“The fear is if we were going to draw down our presence [in Korea], the only place we would still have permanent troops in northeast Asia is Japan,” said Hass, who previously served as the director for China, Taiwan and Mongolia on former President Barack Obama’s National Security Council. “I can imagine a situation where Japanese voters start asking, ‘Why are we the only suckers in Asia stuck with American troops?’”

The fear: Withdrawing from the region entirely would diminish U.S. influence in the Asia-Pacific, leaving a vacuum for China to fill. Having U.S. troops in South Korea also demonstrates a clear commitment to American alliances and provides a forward presence to deter aggression.

Defense Secretary Jim Mattis last week ruled out the idea of pulling out of South Korea anytime soon, saying on June 3: “We’re not going anywhere. It’s not even a subject of the discussions.”

But on Monday, Mattis told reporters that he wasn’t sure whether a possible future troop reduction would even be on the table in Singapore. “I don’t believe it is,” he said. When asked whether he would know if the topic was on the agenda, Mattis said, “Yes, I sure would.”

Trump’s words in Singapore raised doubts about Mattis’ previous reassurances, as did the president’s pledge to end U.S. military “war games” in the peninsula.

After the summit, several Republican lawmakers publicly broke with Trump on the future of the U.S. presence in South Korea.

“As far as moving troops off the Korean Peninsula, I think we need to stay there,” Sen. Joni Ernst (R-Iowa) told Time magazine. “We don’t just withdraw our troops.”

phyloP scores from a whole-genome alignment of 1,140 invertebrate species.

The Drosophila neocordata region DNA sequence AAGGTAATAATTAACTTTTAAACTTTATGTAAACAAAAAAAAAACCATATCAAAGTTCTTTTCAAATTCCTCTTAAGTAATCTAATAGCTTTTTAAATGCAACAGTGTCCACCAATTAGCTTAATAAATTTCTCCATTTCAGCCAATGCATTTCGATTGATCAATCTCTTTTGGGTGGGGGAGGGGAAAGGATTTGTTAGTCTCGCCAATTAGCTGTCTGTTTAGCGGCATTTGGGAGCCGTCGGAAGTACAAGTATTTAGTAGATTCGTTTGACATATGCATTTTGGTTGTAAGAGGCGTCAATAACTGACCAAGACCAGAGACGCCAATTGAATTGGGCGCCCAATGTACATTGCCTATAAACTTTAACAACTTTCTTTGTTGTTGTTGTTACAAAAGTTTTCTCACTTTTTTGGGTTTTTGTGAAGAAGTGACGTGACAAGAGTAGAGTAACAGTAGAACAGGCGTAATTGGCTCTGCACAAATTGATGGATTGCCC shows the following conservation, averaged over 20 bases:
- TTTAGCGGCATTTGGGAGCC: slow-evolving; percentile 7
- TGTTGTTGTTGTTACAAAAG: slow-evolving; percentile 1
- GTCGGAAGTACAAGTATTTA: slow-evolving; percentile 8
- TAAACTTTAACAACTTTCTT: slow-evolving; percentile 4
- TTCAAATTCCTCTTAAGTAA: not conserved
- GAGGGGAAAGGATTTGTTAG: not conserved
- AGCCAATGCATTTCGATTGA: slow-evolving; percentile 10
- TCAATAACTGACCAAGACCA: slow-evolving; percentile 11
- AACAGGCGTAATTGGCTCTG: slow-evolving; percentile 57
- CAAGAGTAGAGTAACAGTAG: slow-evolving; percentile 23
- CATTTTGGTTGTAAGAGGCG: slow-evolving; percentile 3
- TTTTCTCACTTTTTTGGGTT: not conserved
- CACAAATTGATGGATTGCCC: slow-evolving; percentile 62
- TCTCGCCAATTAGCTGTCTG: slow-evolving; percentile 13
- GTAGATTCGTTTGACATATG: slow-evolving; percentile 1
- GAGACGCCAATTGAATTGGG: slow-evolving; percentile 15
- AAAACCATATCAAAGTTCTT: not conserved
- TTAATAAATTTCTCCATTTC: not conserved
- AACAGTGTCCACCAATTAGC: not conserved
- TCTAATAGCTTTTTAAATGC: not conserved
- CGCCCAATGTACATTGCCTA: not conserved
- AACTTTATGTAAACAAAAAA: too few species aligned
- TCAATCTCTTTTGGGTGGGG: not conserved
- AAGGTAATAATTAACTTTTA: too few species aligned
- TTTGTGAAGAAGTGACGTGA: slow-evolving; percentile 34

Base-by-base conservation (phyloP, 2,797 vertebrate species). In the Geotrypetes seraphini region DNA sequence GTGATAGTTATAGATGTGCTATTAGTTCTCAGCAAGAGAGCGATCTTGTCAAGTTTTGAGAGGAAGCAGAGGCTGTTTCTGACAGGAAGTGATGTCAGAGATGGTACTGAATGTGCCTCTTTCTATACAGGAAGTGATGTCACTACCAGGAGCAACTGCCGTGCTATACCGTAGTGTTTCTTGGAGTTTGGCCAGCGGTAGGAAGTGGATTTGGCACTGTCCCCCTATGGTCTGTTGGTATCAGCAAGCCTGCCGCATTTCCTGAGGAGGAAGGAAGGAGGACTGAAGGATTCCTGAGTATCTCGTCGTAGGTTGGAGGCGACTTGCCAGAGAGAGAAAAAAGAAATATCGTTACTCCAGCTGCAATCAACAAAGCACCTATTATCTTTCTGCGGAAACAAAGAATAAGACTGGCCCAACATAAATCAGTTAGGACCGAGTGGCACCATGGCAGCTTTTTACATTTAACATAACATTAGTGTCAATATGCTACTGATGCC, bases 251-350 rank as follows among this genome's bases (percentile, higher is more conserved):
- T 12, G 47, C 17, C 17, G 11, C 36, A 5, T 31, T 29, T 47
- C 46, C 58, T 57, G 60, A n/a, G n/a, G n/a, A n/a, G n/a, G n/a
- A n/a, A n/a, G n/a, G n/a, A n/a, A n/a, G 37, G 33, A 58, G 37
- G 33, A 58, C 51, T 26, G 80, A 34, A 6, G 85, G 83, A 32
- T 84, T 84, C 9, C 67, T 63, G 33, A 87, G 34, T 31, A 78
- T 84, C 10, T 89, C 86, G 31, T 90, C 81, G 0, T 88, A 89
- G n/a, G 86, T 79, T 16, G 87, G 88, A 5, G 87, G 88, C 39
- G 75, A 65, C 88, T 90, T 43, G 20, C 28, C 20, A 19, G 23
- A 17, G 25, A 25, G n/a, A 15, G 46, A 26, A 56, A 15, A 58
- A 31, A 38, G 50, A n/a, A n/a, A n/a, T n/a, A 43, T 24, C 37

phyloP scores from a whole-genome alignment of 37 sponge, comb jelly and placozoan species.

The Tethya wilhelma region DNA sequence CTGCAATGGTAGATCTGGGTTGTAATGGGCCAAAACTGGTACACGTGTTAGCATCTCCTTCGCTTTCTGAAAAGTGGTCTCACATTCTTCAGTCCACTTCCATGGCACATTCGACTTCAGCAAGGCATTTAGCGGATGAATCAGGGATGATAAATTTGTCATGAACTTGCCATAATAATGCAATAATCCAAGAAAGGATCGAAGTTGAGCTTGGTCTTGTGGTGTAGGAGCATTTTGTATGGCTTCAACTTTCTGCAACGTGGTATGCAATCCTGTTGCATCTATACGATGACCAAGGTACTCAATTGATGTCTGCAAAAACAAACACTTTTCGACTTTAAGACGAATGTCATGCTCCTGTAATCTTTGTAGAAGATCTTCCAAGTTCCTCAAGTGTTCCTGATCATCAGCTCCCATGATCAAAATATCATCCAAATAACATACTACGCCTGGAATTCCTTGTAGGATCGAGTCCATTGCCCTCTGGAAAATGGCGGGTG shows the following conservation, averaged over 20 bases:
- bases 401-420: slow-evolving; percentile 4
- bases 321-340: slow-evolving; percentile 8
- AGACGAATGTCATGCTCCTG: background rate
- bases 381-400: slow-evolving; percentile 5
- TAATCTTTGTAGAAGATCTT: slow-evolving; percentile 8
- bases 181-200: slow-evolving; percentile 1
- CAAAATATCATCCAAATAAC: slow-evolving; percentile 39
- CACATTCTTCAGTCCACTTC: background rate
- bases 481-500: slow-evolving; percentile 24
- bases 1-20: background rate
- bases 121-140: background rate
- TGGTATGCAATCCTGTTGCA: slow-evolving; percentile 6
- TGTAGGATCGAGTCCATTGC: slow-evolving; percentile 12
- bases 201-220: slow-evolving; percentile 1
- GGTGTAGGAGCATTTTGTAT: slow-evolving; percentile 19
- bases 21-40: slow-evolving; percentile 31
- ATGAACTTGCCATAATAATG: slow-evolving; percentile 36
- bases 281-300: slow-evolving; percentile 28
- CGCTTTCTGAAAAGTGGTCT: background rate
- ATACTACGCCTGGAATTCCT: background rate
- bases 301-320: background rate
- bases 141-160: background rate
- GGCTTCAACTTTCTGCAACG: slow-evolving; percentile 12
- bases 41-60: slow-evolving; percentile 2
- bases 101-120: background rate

“The one thing that I would violently disagree with is removing our troops,” Sen. Lindsey Graham (R-S.C.) said on NBC. “That would destabilize Asia. That’s what China wants. That doesn’t make the world more peaceful, it makes it more dangerous.”

On the other hand, a successful effort by Trump to normalize relations with North Korea could create a new set of problems with China if American troops remain on the peninsula.

“If through some miraculous process, we’re able to achieve rapid near-term denuclearization, it will have the unintended effect of opening up a broader set of challenges,” Hass said. “If we keep a presence there, the Chinese will complain alliances are pointed against them.”

But Hass added that he found a “reluctant tolerance” to continued U.S. presence in South Korea during a recent trip to Beijing.

It’s unclear if U.S. military officials in the region knew ahead of time that Trump would talk about bringing American forces home at some point in the future. But some experts speculated that the military was caught off guard by the remarks.